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You’ve just found out you’ve been invited to a first-stage interview for an awesome new job (woo!) but after the initial excitement the butterflies begin to kick in, and annoyingly don’t seem to go away until after your interview - and before we know it we're dealing with those dreaded pre-interview nerves.

Don’t worry though, you’re not alone - even the most confident of people suffer from these pre-interview nerves. But some people dread going through the interview process so much they’d prefer to stay in a job they’re not happy in than risk going through the process. So we’ve put together our top tips to guide even the most jittery of people to their dream job.

The number one thing to remember is that those interviewing you - be it the hiring manager or your potential new line manager - will have been through the recruitment process themselves and are aware of how daunting an experience it can be. Use the interview as a learning curve; if you’re not successful the first (or second or even third) time you go for an interview learn from your mistakes and work on improving your communication skills, calming your nerves and understanding what to expect from the process.

So what’s the best way to banish the butterflies, fight the nerves and subside the sickness you could be feeling prior to an interview? Here are our top tips:

 

  • The night before – Take a relaxing bath with essential oils (if you don’t have a bath or they’re really not your thing try sitting in a calming space, light some candles and unwind), make a herbal tea or milky drink and avoid doing anything too stressful or strenuous. You need a good night’s sleep so you’re on your best form for the interview but avoid trying to go to sleep too unrealistically early – spending several hours tossing and turning because you’re not tired enough yet will leave you feeling groggy and lethargic in the morning.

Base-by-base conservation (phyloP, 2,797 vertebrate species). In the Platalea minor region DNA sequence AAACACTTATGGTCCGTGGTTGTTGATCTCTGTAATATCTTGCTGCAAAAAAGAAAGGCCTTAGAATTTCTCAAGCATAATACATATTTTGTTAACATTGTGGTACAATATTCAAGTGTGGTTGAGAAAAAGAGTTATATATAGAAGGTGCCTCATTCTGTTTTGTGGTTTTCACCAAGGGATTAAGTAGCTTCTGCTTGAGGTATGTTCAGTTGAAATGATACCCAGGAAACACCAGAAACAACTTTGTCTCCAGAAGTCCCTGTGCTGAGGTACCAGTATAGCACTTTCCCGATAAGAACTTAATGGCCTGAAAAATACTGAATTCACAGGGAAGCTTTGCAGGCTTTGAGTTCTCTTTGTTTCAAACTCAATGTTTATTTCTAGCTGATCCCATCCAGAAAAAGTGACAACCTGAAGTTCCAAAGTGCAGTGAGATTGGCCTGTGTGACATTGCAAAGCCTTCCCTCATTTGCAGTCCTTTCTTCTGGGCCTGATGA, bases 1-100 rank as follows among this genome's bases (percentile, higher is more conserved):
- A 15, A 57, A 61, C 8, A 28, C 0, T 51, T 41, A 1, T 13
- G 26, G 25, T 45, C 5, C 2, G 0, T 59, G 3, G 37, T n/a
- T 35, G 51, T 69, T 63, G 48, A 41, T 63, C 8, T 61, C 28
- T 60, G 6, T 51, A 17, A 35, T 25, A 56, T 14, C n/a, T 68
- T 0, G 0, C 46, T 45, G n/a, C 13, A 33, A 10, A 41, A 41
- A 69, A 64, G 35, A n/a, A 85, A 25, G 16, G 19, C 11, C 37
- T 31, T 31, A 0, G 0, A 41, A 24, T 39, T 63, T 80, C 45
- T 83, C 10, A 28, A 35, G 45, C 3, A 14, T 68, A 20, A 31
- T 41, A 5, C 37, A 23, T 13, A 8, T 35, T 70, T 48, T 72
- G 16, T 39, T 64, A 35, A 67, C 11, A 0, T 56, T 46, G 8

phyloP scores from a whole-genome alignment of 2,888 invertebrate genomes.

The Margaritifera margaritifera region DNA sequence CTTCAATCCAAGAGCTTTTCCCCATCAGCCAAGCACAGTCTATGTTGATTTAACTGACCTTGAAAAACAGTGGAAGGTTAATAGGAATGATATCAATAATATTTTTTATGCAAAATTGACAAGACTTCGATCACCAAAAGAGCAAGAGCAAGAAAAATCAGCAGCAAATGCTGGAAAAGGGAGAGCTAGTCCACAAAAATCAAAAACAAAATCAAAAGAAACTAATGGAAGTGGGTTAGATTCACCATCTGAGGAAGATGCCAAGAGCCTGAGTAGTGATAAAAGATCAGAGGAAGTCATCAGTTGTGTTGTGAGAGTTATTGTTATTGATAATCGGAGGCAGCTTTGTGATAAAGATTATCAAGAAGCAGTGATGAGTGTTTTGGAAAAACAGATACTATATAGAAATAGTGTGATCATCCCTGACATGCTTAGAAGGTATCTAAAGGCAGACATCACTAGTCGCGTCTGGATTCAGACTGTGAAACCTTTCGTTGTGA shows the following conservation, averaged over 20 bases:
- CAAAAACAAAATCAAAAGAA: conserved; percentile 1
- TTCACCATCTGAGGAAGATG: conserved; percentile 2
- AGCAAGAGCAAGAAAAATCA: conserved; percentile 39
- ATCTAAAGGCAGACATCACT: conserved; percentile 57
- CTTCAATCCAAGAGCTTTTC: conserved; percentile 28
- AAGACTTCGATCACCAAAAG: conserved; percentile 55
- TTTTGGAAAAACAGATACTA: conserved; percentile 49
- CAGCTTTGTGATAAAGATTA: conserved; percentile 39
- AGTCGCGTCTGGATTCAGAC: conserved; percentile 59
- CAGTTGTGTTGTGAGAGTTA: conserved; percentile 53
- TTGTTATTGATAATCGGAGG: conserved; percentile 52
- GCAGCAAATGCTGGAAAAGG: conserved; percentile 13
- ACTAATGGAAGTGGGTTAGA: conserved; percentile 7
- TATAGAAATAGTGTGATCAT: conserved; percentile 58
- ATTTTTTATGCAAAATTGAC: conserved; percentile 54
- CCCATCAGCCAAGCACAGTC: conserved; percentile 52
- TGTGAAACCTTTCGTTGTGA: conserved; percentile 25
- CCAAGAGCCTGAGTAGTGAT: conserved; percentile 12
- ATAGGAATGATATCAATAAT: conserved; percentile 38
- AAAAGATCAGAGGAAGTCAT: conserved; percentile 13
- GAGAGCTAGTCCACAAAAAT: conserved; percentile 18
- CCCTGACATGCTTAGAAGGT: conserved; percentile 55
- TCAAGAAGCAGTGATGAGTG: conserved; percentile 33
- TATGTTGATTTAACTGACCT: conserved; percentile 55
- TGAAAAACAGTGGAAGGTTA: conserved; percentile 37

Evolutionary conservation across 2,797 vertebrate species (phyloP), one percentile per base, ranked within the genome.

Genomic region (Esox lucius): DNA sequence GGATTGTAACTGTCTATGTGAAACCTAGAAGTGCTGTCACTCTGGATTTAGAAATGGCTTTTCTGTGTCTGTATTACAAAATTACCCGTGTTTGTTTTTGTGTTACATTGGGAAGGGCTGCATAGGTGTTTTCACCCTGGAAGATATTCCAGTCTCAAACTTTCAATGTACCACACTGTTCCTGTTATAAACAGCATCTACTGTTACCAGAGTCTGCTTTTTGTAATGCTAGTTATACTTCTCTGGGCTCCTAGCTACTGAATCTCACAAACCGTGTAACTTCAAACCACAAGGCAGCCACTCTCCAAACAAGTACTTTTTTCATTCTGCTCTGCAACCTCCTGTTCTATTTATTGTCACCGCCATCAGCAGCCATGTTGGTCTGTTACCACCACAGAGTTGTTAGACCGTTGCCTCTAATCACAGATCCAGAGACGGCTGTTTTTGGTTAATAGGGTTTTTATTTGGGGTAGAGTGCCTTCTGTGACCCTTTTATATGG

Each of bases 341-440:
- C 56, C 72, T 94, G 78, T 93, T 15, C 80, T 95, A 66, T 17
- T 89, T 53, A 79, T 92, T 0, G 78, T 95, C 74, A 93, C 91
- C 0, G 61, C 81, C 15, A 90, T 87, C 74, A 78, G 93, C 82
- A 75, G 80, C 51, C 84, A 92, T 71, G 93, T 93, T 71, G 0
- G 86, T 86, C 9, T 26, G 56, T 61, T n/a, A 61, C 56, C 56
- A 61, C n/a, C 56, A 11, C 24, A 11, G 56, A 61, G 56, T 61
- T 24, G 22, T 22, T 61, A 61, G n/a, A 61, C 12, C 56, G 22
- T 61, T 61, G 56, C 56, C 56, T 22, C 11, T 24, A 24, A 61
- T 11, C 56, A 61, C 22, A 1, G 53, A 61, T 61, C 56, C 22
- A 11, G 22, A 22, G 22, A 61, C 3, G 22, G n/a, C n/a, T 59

• Day of the interview – Make sure to have a good, hearty breakfast (and lunch depending on what time your interview is) using foods that won’t see your sugar levels peak and drop too quickly – you don’t want to be distracted by a rumbling tummy during your interview and feeling hungry prior to it won’t help in settling any stomach sickness you may be feeling. Plan to eat a banana shortly before arriving at your destination – apparently the mix of tryptophan, potassium and beta-blockers found naturally in the fruit can help to calm shaky nerves.

 

  • Arriving at the interview – Ideally you’ll have done a test run of the route to the interview location but that’s still not to mean you might not still face delays/issues on the actual day. So chances are you could arrive a bit hot under the collar, but don’t worry, just pop to the bathroom and run some cold water on your wrists and dab some on the back of your neck. This will help to cool the arteries close to skin while lowering your heart rate. After all, there’s nothing worse than shaking hands with a potential new manager and realising you’ve got clammy palms.

 

  • Waiting for the interview – This is when the butterflies could really start to kick in - you’ll begin to panic about saying the wrong thing, worry you’ve not remembered correctly all the background research on the company you’ve done, and that you’ve forgotten that really important person’s name. As daft as you may feel doing it, try some deep breathing exercises while you wait. For example, try breathing in and out for counts of three while picturing yourself in your favourite, tranquil place. You may also want to use this time to think of some small talk you could have with the interviewer. You want to give off a good impression from the get go – your interview starts from this first point of contact and not from once seated in the interview room - so you don't want to spend this initial time fumbling for something to talk about.

 

  • After the interview – Take a few minutes to assess how the interview went – call a friend or family member to debrief with them, jot down any crucial notes you weren’t able to make during the interview and reward yourself with a drink or piece of cake. Now’s also the time to remember that, at the end of the day, the interview process is as much for you to decide if you like the company/would be happy working for them, as it is for the interviewer to assess you for the role - so go in with an open mind and try not to let yourself get too worked up in advance.

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